Please leave your wallet at home

We still play catch-up to the likes of China, but more Malaysians are starting to forgo cash for e-wallets. 

IMAGINE going more than a year without carrying cash on your person. No money at all, just your smartphone and credit cards.

Khairil Abdullah, the CEO of Axiata Digital Services/Boost did just that, embracing the cashless lifestyle during Chinese New Year in 2018. He hasn’t looked back since.

While many of us would balk at the thought of stepping out of the house without any cash in the wallet, Khairil believes that e-wallets (a type of electronic card which is used for transactions made online through a smartphone) is the way of the future.

And he knows what he’s taking about because his job is to ensure more and more Malaysians embrace the cashless ecosystem.

Boost is the largest and most widespread e-wallet in Malaysia. As of end of June, there were 4.4 million users and more than 90,000 merchants accept the app for transactions.

If you’re reading this and wondering what on earth I’m going on about, don’t fret. As a Gen X-er myself, I could not envisage leaving my physical wallet at home. But for the purpose of writing this column, I downloaded the Boost app and decided to spend a half day out and about without cash. The results, for me, were quite surprising.

My e-wallet was used to pump petrol at Shell, pay for on-street parking in Bangsar, breakfast at a banana leaf restaurant, shopping at Watsons, lunch at Nando’s and even a peer-to-peer (P2P) transfer from my two lunch buddies to cover their cost. I was given cashback for every transaction. And I used this to donate to a charity of my choice on the e-donation tab on my app.

The cashless revolution seems inexorable. A total of 25 million mobile payment transactions worth RM725mil were recorded in the first quarter of this year in Malaysia.

Bank Negara already approved 49 non-banking companies to provide digital electronic money (e-money), with 39 providing such services via an e-wallet, while 10 do it via cards or online accounts.

“We want it to become a trend among the people. We no longer have to carry a physical wallet full of cash, but use an e-wallet for our future transactions,” Deputy Finance Minister Datuk Amiruddin Hamzah was reported to have said, adding that the government was moving towards a cashless society and pushing the public to adopt the move as it has proven to be safer than using cash.

Safer than cash? That is the crux of the problem. Sure, you don’t have to go to the ATM in the middle of the night to withdraw cash and risk being mugged. And it totally eliminates counterfeit currencies, but while the Millennials have embraced e-wallets wholeheartedly, the older generation are still hesitant. The biggest issue is security. Are e-wallets safe from hacking?

Risk and security issues are being highlighted more than ever and the prevalence of people getting duped through online scams is growing, while cybersecurity threats continue to lurk on the horizon. In order for mobile payments to succeed, concerns regarding privacy and security must be addressed.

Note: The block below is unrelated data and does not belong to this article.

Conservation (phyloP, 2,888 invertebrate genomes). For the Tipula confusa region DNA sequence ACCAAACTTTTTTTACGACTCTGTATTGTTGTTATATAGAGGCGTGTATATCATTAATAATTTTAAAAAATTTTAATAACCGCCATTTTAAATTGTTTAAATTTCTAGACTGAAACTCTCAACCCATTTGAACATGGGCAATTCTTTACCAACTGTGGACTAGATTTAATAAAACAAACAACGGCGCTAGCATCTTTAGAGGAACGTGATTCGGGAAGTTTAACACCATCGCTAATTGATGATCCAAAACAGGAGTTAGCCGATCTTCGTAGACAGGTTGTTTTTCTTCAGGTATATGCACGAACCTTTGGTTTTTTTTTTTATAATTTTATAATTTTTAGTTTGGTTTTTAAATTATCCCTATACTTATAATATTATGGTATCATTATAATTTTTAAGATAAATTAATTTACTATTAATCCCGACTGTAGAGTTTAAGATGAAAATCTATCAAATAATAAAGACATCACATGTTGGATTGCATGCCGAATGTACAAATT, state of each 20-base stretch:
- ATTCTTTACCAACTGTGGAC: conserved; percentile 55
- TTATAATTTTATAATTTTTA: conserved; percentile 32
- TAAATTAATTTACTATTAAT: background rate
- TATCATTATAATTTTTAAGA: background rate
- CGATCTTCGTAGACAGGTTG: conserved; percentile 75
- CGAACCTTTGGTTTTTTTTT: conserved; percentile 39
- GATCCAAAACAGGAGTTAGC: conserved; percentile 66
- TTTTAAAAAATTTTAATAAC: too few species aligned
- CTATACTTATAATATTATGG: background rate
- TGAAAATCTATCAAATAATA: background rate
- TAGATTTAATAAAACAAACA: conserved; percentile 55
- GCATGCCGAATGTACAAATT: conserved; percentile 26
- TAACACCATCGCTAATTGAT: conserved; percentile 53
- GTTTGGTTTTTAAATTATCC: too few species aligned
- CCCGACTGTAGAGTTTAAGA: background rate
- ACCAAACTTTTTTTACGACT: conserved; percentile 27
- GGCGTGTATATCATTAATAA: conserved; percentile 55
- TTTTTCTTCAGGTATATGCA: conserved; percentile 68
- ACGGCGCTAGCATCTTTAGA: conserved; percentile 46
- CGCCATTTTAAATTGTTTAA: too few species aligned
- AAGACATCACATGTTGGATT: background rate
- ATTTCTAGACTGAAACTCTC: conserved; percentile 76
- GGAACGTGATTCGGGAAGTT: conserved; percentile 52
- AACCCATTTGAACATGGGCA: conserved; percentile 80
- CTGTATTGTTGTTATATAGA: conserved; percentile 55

To be fair, the main e-wallet players have already introduced a number of security measures. TNG Digital Sdn Bhd is so confident of their Touch ‘n Go e-wallet security features that they recently announ­ced a money-back guarantee policy.

Through this policy, e-wallet users can report any unauthorised transaction and request for compen­sation by logging on to the e-wallet app or via the TNG Digital website.

As for Boost, the app offers additional security features such as a fingerprint scan for Android users and Face ID for iOS users to authorise and perform transactions as an alternative to keying in a PIN code.

Security is not a concern for an entrepreneur friend of mine. She has been using multiple e-wallets for almost a year now and just returned from China.

“China is the global hub for mobile payment. Cashless transactions are the norm there. I would say 90% of Chinese businesses and consumers use e-wallets whereas the opposite is true here,” she told me.

“I have three e-wallets downloaded with two being used almost every day. I see e-wallets as a substitute of my physical wallet and it has truly simplified my daily transactions and lifestyle needs. I find value in using e-wallets in three ways – for my personal safety, for the convenience and efficiency and for the rewards,” she said.

Surprisingly, Sabah and Sarawak have adopted mobile payment a lot quicker than states in the peninsula. Numbers indicate a 60% average weekly usage in Sabah and Sarawak. These are impressive figures, but for industry players, the focus on the next level of adoption would involve smaller merchants to help them take advantage of the cashless ecosystem.

Even though Malaysia has a long way to go before it can come even close to the likes of China’s adoption of mobile payment, Khairil believes that 50% of all cash transactions could be replaced by e-wallets in the next three years provided there are balanced regulatory policies in place as well as an open e-wallet landscape.

Personally, he does not regret his decision to go cashless.

“I’ve only been caught out once. It happened three months ago in a carpark. The machine did not accept anything other than cash. I was forced to call my wife to bail me out,” he said with a laugh.

The writer is likely to embrace e-wallets but he would probably continue carrying a wallet. You know, just in case.

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